Lighting the Candle
He was acolyting last Sunday with H, who is a girl in our church, very close to J's age. In our church, the pair of acolytes process down the main aisle to the front of the church. Each of them lights one candle -- one on each end of the altar, and then turns to take a seat in the front pew.
Last Sunday all was going well until J tried to light his candle. No luck. He tried and tried, until finally, his taper went out. H relit it for him, and he tried to light his candle again. And again. No luck. Finally H joined him on his side of the altar, and together, they held their lit tapers against the wick. It finally caught the flame. Much to the relief of his parents.
It was a simple, simple event, that I am about to turn into an example of what it means to be a church.
- J and H were acolyting. They were, symbolically, carrying the light of Christ into the room. It's what we do; we bring the light of Christ into the room, so that everyone can "see" it.
- J's candle wouldn't light. How often does that happen to us? Being a church -- being the body of Christ, is not without its challenges. Life as a body will never be simple or easy, and we need to be prepared to deal with the unexpected and with disappointments.
- J reached over to H so that she could relight his taper. That's another reason we exist. When the light someone is carrying gets a little dim -- or blows out -- we share the light again. Our own light is never dimmed when we share it. The room only gets brighter.
- When our own light gets dim, we need to know that asking for help is OK -- it's why God has given us this church. Sometimes we get so stubborn that we ignore that help is only 3 feet away -- never farther than our need of it will reach.
- H decided at some point that enough was enough, and she helped J light his candle. I don't know if H made the decision on her own, or if J asked for help, but it doesn't matter. We respond in either situation. Sometimes we hear the request for help; sometimes God pushes us to help even when no request is made.
- When the candle finally lit, both acolytes were holding their tapers against the wick. Who lit the candle? It doesn't matter. It doesn't matter in the slightest. The candle was lit and light was brought into the room.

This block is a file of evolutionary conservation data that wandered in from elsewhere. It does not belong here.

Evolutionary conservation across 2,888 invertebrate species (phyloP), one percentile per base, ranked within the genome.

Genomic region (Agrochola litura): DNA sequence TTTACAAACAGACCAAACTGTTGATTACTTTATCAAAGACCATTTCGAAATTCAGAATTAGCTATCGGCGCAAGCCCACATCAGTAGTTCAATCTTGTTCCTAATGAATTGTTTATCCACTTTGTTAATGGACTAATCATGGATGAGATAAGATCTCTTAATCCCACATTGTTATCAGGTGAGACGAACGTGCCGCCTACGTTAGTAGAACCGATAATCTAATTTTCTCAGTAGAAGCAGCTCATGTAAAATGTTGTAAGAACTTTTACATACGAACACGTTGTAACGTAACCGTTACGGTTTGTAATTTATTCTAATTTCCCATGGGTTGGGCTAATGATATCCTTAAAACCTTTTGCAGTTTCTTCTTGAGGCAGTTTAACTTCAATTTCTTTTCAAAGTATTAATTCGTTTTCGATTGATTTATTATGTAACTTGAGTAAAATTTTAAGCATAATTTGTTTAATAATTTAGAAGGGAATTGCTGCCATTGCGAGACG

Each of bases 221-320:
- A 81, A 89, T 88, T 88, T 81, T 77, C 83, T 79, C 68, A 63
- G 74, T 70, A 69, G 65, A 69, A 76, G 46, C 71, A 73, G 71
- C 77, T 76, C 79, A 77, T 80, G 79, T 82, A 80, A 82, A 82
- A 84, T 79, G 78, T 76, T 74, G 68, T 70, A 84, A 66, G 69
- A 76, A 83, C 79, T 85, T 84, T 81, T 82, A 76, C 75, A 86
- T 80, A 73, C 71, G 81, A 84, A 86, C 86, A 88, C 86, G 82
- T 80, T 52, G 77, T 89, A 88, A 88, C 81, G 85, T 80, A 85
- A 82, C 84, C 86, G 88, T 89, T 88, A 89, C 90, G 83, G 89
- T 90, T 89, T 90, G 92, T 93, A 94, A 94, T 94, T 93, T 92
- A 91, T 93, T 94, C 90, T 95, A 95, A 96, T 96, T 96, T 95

- In fact, I like the idea that they lit it together. As a church we are stronger when we work as a "team." We aren't only as strong as the two of us together; grace creates synergy, and we are stronger than the sum of our parts.
- And then there were the worried parents, Steve and I, sitting in the pew. What to do? Jump up and light the stupid candle? Wait? I'm really glad we waited (although I don't think Steve would have waited much longer.) Part of what church is for is so that the younger of us can step out in faith on their own. Church is a safe place to grow a faith, and it's a good place for parents to let go and let their children learn how to fly.
- Who were the teachers in that moment? Children. We should never forget that God works through everyone, and that there is no magic age at which we become (or cease to be) a minister of God's word.
- To J and H it was only a frustrating candle that wouldn't light. To me it became a metaphor for the church. We never know if someone is watching what we say or do, and learning about God. We are often not aware that we are creating witnesses.
Images: I never see a sunrise on the way to work -- I almost always drive west on the interstate. This morning, I drove east, so that I could make a stop on Route 60. It's amazing how changing direction can change one's view -- a beautiful sunrise. After I headed west again, while I couldn't see the sunrise, I could see the effect of the light on the mountains. Beautiful morning.